5 | Creativity, inc. by Ed Catmull

In a nutshell | Fail as fast as you can.

Why it’s great | President of Walt Disney Animation Studios, Ed Catmull, advises on how to promote creativity based on Pixar’s own journey. It’s interesting to walk through the creative-thinking process behind the creation of famous movies like ToyStory, Up, Wall-E and Finding Nemo. One of my favourite excerpts was the following; “He [Ed] thinks of failure like learning to ride a bike; it isn’t conceivable that you would learn to do this without making mistakes—without toppling over a few times. If you apply this mindset to everything new you attempt, you can begin to subvert the negative connotations associated with making mistakes.”

6 | Atomic Habits by James Clear

In a nutshell | How to change your life, one tiny step at a time.

Why it’s great | This is easily one of my favourite books of all time. I feel like I already followed a lot of the principles, so it worked as inspiration, but also validation. It’s written in a very down-to-earth and realistic style that could really empower anyone, regardless of their context, to make better decisions and be more set up for success. For anyone who is a big fan of routine or is looking for more in their life, this is an excellent read.

7 | The Happiness Lab Podcast

In a nutshell | ‘The Happiness Lab’ was created by the same woman who created the ‘Science of Happiness’ course at Yale, helping showcase science-backed ways of becoming happier.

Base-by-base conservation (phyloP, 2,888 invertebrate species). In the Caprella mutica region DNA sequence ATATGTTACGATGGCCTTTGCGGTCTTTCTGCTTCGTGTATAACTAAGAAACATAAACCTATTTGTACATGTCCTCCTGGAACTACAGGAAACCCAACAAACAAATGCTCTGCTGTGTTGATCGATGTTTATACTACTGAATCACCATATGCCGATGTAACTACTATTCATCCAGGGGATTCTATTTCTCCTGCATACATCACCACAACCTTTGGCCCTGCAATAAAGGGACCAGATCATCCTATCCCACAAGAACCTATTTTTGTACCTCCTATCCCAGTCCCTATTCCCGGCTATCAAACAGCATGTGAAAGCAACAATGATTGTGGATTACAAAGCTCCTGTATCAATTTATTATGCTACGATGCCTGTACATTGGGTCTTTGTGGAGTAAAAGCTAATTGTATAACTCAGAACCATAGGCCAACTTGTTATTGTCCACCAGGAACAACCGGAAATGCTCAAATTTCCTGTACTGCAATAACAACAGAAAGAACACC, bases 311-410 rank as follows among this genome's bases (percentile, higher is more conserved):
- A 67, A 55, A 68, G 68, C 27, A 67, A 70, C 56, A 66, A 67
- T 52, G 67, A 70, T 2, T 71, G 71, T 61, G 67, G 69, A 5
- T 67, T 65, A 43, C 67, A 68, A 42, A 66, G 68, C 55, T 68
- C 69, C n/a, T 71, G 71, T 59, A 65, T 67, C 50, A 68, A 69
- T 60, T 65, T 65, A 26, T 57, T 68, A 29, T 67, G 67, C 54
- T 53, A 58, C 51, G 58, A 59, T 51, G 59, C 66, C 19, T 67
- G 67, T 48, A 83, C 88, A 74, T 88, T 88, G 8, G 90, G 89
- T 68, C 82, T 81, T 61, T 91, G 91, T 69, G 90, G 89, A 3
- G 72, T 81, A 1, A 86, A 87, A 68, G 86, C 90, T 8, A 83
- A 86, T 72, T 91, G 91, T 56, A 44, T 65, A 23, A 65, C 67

Why it’s great | I find it helpful, not only in my personal life, but also for making better product decisions for our customers. There is one episode on the burden of choice that tends to push me to constantly strive towards the simplest solution for our customers.

8 | Invisible Women by Caroline Criado Pérez

In a nutshell | How the world we live is designed with men in mind, in more ways than you might think.

Why it’s great | Invisible Women was an eye-opener to me. Data is one of our most powerful tools and it was quite scary to find out through the book how little data we have about women in many industries, from healthcare to public transportation. I liked to believe that in the developed world we're very close to closing the gap, and while it's true that we're getting closer, this book makes it clear that there's still much to be done.

9 | Factfulness by Hans Rosling

In a nutshell | Why we perceive a much poorer, scarier and unhealthy world - and why we’re pretty much all wrong.

Why it’s great | ‘Factfulness’ helps me think critically about how I build my opinions. While a product requires a bit of intuition, I find it helpful to ground myself in facts. Factfulness shows the ten instincts we have that steer us away from using information properly. I’ve found it helpful to know these ten human instincts so I can catch myself when I drift towards them.

10 | Indie Hackers Podcast

In a nutshell |  Indie Hackers is a podcast featuring discussions on diverse online and tech-related business ideas and projects, but most importantly, as they are depicted and analyzed through their plans, strategies and processes.

Why it’s great | The show explores many different tech-related stories. For example, how certain companies go from zero to millions of subscribers, how certain services reinvented traditional processes, or even mistakes made that lead to failures of profitable businesses. Moreover, it’s hosted by the creators themselves in a laid-back style, which makes it fun and easy listening.

💡 You can view our full reading list here, covering a range of topics that inspired us and helped us become the team of unique individuals who, together, make Fidel. You can subscribe to our blog here to never miss a beat.